Researchers from the Swedish Medical Nanoscience Center, on the other hand, have taken neurological research in a… different direction. They have created artificial biomimetic neurons that can not only communicate chemically with biological neurons, but also convert chemical signals into an electrical current, transmit said current to a distant biomimetic neuron, and have that neuron deliver the original chemical signals to the biological neurons around it. This technology has a huge possibility for application both in treating damaged nerves and in a huge number of bioelectronic applications, and while the brain’s exact manner of functioning still requires greater clarity, hopefully this research will be expanded substantially in coming years.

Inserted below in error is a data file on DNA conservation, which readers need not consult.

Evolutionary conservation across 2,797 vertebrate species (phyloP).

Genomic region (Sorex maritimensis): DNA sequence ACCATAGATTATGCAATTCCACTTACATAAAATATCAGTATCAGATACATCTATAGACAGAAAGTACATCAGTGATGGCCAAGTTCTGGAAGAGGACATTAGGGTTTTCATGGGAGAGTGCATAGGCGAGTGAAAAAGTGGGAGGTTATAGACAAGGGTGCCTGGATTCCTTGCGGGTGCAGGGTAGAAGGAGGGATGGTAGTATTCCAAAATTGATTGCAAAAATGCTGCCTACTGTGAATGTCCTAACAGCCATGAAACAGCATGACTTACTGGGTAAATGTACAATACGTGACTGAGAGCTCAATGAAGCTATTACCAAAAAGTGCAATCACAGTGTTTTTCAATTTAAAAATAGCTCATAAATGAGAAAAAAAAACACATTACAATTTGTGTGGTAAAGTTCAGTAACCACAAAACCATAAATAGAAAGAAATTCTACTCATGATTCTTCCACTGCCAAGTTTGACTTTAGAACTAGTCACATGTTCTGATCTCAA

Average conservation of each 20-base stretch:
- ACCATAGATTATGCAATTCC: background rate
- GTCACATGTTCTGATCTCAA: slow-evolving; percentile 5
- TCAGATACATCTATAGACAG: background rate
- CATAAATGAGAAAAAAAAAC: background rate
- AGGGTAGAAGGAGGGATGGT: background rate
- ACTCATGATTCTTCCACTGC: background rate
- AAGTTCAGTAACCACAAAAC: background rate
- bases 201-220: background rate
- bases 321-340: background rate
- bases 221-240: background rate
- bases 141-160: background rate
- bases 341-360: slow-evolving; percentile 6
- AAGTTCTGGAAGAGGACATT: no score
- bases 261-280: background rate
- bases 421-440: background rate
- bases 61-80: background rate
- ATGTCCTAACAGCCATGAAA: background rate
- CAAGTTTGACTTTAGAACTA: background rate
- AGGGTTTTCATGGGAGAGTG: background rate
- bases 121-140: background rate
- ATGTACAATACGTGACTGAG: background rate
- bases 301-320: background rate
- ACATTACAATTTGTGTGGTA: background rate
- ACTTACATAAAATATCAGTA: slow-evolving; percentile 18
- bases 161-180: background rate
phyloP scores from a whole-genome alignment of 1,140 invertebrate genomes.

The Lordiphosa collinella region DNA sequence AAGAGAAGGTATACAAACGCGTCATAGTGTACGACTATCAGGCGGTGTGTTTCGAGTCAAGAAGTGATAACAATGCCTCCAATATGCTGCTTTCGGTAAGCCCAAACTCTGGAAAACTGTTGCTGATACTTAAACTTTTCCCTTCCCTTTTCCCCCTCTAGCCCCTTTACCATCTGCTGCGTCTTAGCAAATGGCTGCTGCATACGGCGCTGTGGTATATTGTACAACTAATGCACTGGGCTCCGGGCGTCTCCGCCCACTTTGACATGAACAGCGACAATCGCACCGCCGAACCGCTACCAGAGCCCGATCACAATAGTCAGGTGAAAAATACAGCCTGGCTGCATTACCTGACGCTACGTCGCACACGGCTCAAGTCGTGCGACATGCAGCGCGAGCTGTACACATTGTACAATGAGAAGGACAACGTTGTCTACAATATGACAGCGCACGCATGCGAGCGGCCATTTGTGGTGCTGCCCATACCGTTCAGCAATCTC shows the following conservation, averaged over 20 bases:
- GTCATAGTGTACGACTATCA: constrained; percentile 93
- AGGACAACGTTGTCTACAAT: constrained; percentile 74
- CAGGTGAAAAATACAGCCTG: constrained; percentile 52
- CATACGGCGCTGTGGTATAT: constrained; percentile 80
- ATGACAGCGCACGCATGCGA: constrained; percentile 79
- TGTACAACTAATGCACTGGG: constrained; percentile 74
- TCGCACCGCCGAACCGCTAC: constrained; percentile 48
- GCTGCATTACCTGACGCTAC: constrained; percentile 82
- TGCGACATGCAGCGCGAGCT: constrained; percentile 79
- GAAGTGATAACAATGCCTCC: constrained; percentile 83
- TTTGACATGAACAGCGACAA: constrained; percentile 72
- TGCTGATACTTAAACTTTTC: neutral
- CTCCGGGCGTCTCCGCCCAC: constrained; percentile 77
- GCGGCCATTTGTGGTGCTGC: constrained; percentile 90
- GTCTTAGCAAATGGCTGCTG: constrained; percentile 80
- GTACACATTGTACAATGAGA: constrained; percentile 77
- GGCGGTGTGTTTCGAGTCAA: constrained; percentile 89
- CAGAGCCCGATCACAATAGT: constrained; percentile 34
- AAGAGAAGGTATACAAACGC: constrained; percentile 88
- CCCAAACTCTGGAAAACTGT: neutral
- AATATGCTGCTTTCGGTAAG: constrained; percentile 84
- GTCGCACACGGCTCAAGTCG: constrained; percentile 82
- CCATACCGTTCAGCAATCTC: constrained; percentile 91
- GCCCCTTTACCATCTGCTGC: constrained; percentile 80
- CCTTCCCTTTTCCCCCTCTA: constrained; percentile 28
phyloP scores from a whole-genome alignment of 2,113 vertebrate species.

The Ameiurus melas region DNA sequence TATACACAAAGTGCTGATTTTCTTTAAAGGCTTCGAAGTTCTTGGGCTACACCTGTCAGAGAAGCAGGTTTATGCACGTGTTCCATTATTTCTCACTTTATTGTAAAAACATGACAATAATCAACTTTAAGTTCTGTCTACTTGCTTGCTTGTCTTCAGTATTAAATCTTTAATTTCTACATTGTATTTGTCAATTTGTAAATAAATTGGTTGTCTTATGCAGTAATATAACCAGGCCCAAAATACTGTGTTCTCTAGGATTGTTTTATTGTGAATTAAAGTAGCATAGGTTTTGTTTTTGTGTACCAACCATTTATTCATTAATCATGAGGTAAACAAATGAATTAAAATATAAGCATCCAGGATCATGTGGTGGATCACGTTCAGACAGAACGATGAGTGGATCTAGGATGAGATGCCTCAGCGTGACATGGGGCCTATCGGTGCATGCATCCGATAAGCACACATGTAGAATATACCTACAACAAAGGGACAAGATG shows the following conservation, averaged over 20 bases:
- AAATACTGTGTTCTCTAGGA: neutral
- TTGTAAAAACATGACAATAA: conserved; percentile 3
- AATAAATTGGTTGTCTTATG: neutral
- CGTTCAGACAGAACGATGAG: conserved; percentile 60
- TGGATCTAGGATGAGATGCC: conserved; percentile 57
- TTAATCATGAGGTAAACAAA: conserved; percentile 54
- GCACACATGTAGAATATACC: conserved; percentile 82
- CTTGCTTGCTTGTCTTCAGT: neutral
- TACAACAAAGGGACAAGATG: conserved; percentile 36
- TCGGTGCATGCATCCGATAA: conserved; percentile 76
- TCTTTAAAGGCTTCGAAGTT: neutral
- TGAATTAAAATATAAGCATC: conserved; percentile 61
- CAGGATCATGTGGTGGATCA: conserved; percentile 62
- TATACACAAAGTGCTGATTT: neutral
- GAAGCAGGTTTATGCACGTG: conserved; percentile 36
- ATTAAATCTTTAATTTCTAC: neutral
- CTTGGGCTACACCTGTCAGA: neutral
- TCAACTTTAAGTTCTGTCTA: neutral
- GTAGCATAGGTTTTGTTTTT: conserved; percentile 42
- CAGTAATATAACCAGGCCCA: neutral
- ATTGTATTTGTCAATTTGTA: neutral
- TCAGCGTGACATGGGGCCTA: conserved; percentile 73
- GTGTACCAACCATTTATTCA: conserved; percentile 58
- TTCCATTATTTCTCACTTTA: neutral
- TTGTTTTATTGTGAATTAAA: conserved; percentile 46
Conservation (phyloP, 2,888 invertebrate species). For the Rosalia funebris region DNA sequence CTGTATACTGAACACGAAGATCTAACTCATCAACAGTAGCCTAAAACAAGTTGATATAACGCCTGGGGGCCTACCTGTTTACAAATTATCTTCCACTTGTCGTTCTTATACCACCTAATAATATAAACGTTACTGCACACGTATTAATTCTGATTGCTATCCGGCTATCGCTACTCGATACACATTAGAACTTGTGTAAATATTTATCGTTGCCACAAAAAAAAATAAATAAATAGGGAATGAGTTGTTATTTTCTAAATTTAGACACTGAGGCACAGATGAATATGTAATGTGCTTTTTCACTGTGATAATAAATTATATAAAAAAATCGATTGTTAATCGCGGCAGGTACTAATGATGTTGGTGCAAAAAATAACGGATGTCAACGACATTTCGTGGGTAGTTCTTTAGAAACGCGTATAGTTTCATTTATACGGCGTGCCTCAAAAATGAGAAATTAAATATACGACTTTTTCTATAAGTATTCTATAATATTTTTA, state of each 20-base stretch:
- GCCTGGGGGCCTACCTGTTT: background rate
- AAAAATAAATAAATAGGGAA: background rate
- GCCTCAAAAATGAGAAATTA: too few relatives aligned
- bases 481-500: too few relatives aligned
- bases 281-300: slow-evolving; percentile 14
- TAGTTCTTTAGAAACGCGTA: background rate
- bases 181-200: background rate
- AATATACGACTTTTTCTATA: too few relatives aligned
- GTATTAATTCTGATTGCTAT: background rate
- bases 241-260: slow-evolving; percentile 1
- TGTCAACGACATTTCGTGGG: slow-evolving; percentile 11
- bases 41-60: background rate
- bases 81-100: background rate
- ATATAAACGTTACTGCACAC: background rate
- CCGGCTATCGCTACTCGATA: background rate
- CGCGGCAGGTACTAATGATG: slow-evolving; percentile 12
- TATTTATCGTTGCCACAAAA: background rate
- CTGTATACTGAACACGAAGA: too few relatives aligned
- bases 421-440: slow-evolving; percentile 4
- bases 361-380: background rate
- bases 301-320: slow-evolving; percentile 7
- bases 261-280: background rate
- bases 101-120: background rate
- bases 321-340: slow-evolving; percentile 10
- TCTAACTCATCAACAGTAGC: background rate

Whether looking at the ground-level biochemistry of the neurons and CSF, or observing the high-level functioning of the whole system, neurobiological research has a wealth of potential lying ahead of us. Truly, neural tissue can be an Amazing Sample!

Does your research involve neural tissue or cerebrospinal fluid? Share your story in the comments below!

We recently interviewed Clive Green, Director and Head of Sample Management at AstraZeneca, about the challenges in the biospecimen supply chain, from both a small molecule and biospecimen perspective.  To read more, download our eBook Maximizing the Value of Biospecimens to Deliver New Therapies.